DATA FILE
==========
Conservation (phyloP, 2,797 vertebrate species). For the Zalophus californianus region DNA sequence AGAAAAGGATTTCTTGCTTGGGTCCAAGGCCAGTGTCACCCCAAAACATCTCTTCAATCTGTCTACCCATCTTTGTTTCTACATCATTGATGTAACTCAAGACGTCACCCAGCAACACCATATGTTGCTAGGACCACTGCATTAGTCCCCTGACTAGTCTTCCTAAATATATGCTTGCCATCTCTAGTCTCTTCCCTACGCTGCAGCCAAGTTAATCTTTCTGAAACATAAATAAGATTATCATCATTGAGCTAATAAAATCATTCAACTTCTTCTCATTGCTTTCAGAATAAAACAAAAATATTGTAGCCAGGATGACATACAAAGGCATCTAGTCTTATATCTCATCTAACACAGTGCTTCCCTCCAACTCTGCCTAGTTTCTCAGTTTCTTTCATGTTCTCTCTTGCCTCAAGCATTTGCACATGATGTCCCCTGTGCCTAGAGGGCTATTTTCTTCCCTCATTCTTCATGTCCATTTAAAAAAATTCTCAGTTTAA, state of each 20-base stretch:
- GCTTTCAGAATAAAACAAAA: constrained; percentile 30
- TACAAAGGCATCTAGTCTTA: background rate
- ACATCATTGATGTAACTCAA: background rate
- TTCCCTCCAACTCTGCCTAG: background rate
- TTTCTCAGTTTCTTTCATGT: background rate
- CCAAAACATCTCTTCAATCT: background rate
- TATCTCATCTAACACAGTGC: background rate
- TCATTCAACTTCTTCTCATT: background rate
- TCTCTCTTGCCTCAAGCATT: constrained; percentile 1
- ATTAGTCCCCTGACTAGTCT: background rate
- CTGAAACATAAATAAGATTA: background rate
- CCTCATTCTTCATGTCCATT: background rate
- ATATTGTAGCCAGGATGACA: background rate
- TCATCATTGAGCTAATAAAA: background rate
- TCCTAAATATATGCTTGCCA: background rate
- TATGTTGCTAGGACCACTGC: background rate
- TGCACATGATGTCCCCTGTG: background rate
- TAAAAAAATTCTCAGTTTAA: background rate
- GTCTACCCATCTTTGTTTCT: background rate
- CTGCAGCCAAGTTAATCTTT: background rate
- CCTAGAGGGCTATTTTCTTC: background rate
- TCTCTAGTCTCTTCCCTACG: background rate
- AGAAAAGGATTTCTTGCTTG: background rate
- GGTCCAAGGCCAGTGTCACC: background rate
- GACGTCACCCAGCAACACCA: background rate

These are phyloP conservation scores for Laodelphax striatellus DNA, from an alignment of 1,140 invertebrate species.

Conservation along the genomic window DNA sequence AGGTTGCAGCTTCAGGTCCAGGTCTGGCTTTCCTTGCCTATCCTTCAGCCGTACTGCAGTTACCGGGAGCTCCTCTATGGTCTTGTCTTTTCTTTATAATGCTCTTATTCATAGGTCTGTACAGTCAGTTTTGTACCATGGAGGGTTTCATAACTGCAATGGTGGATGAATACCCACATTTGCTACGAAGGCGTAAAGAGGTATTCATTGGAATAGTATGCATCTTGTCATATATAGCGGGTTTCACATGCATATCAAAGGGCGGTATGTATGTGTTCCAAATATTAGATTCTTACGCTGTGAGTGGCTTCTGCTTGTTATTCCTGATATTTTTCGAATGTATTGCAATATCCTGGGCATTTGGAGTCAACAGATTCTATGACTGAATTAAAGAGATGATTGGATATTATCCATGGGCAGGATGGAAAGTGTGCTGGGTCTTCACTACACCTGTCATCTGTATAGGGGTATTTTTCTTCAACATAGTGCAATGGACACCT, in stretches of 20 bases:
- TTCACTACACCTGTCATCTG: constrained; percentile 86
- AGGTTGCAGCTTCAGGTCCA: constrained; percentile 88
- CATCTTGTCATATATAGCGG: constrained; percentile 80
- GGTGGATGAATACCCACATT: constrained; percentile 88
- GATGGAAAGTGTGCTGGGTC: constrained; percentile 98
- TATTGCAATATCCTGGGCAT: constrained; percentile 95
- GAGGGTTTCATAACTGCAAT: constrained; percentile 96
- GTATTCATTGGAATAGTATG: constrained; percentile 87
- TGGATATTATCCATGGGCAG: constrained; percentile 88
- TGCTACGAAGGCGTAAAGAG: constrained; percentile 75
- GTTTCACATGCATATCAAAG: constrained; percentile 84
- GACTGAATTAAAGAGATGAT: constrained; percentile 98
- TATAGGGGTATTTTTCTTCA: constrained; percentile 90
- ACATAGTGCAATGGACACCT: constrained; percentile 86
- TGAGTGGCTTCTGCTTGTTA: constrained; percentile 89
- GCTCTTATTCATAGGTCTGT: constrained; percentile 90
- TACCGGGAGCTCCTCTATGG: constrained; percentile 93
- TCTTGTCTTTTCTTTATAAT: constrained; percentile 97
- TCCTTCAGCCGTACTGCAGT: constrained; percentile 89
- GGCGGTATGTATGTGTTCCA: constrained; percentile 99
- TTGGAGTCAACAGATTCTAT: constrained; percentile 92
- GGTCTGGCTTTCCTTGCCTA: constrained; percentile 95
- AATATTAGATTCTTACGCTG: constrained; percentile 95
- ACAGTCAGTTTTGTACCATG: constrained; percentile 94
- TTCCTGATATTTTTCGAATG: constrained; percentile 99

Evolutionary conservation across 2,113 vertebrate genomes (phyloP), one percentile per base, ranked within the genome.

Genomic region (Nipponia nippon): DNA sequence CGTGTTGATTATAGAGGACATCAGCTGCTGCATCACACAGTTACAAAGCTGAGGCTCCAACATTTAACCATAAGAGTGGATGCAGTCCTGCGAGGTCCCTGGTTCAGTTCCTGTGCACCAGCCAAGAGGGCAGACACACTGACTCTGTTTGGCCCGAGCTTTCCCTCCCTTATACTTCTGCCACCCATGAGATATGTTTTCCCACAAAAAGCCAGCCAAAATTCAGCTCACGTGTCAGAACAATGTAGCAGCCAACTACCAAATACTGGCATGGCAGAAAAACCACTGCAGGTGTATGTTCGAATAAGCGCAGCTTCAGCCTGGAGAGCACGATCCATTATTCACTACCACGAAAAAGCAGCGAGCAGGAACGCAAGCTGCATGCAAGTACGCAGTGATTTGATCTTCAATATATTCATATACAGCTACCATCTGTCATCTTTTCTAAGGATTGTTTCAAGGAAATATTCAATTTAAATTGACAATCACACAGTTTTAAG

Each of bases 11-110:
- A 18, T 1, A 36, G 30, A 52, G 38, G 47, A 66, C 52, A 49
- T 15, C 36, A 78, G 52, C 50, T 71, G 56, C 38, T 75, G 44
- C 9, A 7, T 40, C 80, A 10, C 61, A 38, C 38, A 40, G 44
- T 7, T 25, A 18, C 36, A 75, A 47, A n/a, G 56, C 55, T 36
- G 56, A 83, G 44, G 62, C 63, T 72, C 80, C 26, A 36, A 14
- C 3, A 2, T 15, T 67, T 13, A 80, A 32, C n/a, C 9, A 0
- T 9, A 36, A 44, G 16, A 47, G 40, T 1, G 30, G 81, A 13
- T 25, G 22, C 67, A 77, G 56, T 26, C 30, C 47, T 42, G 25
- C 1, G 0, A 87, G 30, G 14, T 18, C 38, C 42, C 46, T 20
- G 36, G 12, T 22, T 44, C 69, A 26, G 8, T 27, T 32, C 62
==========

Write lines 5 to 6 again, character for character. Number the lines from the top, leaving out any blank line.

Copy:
- TTCCCTCCAACTCTGCCTAG: background rate
- TTTCTCAGTTTCTTTCATGT: background rate